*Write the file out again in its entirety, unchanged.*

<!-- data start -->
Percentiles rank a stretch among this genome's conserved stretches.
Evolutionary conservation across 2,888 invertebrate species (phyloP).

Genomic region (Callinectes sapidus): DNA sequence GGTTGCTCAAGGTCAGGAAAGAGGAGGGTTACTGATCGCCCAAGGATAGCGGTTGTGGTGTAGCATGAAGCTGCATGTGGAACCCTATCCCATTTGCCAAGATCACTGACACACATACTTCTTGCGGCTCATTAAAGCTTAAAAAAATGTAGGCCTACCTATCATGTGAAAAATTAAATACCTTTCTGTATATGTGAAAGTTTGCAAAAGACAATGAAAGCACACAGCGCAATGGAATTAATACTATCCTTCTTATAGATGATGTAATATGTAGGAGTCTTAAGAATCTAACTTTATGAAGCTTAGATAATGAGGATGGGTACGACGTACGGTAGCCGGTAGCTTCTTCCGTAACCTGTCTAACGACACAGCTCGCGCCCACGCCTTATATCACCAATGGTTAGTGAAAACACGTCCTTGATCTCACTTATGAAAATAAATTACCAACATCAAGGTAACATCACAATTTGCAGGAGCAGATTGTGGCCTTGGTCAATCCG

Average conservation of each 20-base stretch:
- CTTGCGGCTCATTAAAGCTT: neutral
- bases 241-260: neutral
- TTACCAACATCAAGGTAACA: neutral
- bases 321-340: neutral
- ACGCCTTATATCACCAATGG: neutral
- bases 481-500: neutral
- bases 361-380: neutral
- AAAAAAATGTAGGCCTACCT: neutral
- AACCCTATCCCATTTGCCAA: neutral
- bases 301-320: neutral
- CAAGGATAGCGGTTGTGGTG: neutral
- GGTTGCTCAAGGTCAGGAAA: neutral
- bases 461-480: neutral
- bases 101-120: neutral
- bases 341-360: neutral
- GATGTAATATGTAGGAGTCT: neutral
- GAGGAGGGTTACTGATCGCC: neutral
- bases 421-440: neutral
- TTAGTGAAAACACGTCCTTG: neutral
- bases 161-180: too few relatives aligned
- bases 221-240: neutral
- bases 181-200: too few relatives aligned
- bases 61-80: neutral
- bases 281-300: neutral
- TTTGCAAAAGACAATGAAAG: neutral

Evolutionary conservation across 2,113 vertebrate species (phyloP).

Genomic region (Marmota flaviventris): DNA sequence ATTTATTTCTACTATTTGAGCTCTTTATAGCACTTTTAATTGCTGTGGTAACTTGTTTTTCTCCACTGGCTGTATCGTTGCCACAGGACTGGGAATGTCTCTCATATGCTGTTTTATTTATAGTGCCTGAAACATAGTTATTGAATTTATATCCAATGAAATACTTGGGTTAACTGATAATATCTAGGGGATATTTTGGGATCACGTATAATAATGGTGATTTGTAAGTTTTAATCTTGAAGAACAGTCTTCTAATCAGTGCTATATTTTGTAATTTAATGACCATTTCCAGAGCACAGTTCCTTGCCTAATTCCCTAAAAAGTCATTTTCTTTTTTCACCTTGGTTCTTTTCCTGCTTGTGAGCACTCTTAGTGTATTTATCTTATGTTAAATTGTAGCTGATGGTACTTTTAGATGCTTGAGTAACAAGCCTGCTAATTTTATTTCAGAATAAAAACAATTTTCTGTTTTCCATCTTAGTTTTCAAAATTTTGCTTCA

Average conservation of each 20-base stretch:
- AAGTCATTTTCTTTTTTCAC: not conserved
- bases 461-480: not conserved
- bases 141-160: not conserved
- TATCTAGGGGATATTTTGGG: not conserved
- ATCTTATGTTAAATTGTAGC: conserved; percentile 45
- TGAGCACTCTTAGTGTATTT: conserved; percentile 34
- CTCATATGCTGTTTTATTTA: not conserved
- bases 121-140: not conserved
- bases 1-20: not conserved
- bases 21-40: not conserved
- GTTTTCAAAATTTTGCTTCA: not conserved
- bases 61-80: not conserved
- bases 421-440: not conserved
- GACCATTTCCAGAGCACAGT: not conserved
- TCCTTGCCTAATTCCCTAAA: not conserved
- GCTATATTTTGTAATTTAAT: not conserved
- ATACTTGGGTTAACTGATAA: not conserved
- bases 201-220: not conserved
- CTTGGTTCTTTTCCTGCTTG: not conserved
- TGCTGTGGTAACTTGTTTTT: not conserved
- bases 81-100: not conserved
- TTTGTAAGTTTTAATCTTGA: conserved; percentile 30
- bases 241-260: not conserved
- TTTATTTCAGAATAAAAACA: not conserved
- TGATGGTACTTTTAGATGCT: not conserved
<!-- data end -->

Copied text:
Percentiles rank a stretch among this genome's conserved stretches.
Evolutionary conservation across 2,888 invertebrate species (phyloP).

Genomic region (Callinectes sapidus): DNA sequence GGTTGCTCAAGGTCAGGAAAGAGGAGGGTTACTGATCGCCCAAGGATAGCGGTTGTGGTGTAGCATGAAGCTGCATGTGGAACCCTATCCCATTTGCCAAGATCACTGACACACATACTTCTTGCGGCTCATTAAAGCTTAAAAAAATGTAGGCCTACCTATCATGTGAAAAATTAAATACCTTTCTGTATATGTGAAAGTTTGCAAAAGACAATGAAAGCACACAGCGCAATGGAATTAATACTATCCTTCTTATAGATGATGTAATATGTAGGAGTCTTAAGAATCTAACTTTATGAAGCTTAGATAATGAGGATGGGTACGACGTACGGTAGCCGGTAGCTTCTTCCGTAACCTGTCTAACGACACAGCTCGCGCCCACGCCTTATATCACCAATGGTTAGTGAAAACACGTCCTTGATCTCACTTATGAAAATAAATTACCAACATCAAGGTAACATCACAATTTGCAGGAGCAGATTGTGGCCTTGGTCAATCCG

Average conservation of each 20-base stretch:
- CTTGCGGCTCATTAAAGCTT: neutral
- bases 241-260: neutral
- TTACCAACATCAAGGTAACA: neutral
- bases 321-340: neutral
- ACGCCTTATATCACCAATGG: neutral
- bases 481-500: neutral
- bases 361-380: neutral
- AAAAAAATGTAGGCCTACCT: neutral
- AACCCTATCCCATTTGCCAA: neutral
- bases 301-320: neutral
- CAAGGATAGCGGTTGTGGTG: neutral
- GGTTGCTCAAGGTCAGGAAA: neutral
- bases 461-480: neutral
- bases 101-120: neutral
- bases 341-360: neutral
- GATGTAATATGTAGGAGTCT: neutral
- GAGGAGGGTTACTGATCGCC: neutral
- bases 421-440: neutral
- TTAGTGAAAACACGTCCTTG: neutral
- bases 161-180: too few relatives aligned
- bases 221-240: neutral
- bases 181-200: too few relatives aligned
- bases 61-80: neutral
- bases 281-300: neutral
- TTTGCAAAAGACAATGAAAG: neutral

Evolutionary conservation across 2,113 vertebrate species (phyloP).

Genomic region (Marmota flaviventris): DNA sequence ATTTATTTCTACTATTTGAGCTCTTTATAGCACTTTTAATTGCTGTGGTAACTTGTTTTTCTCCACTGGCTGTATCGTTGCCACAGGACTGGGAATGTCTCTCATATGCTGTTTTATTTATAGTGCCTGAAACATAGTTATTGAATTTATATCCAATGAAATACTTGGGTTAACTGATAATATCTAGGGGATATTTTGGGATCACGTATAATAATGGTGATTTGTAAGTTTTAATCTTGAAGAACAGTCTTCTAATCAGTGCTATATTTTGTAATTTAATGACCATTTCCAGAGCACAGTTCCTTGCCTAATTCCCTAAAAAGTCATTTTCTTTTTTCACCTTGGTTCTTTTCCTGCTTGTGAGCACTCTTAGTGTATTTATCTTATGTTAAATTGTAGCTGATGGTACTTTTAGATGCTTGAGTAACAAGCCTGCTAATTTTATTTCAGAATAAAAACAATTTTCTGTTTTCCATCTTAGTTTTCAAAATTTTGCTTCA

Average conservation of each 20-base stretch:
- AAGTCATTTTCTTTTTTCAC: not conserved
- bases 461-480: not conserved
- bases 141-160: not conserved
- TATCTAGGGGATATTTTGGG: not conserved
- ATCTTATGTTAAATTGTAGC: conserved; percentile 45
- TGAGCACTCTTAGTGTATTT: conserved; percentile 34
- CTCATATGCTGTTTTATTTA: not conserved
- bases 121-140: not conserved
- bases 1-20: not conserved
- bases 21-40: not conserved
- GTTTTCAAAATTTTGCTTCA: not conserved
- bases 61-80: not conserved
- bases 421-440: not conserved
- GACCATTTCCAGAGCACAGT: not conserved
- TCCTTGCCTAATTCCCTAAA: not conserved
- GCTATATTTTGTAATTTAAT: not conserved
- ATACTTGGGTTAACTGATAA: not conserved
- bases 201-220: not conserved
- CTTGGTTCTTTTCCTGCTTG: not conserved
- TGCTGTGGTAACTTGTTTTT: not conserved
- bases 81-100: not conserved
- TTTGTAAGTTTTAATCTTGA: conserved; percentile 30
- bases 241-260: not conserved
- TTTATTTCAGAATAAAAACA: not conserved
- TGATGGTACTTTTAGATGCT: not conserved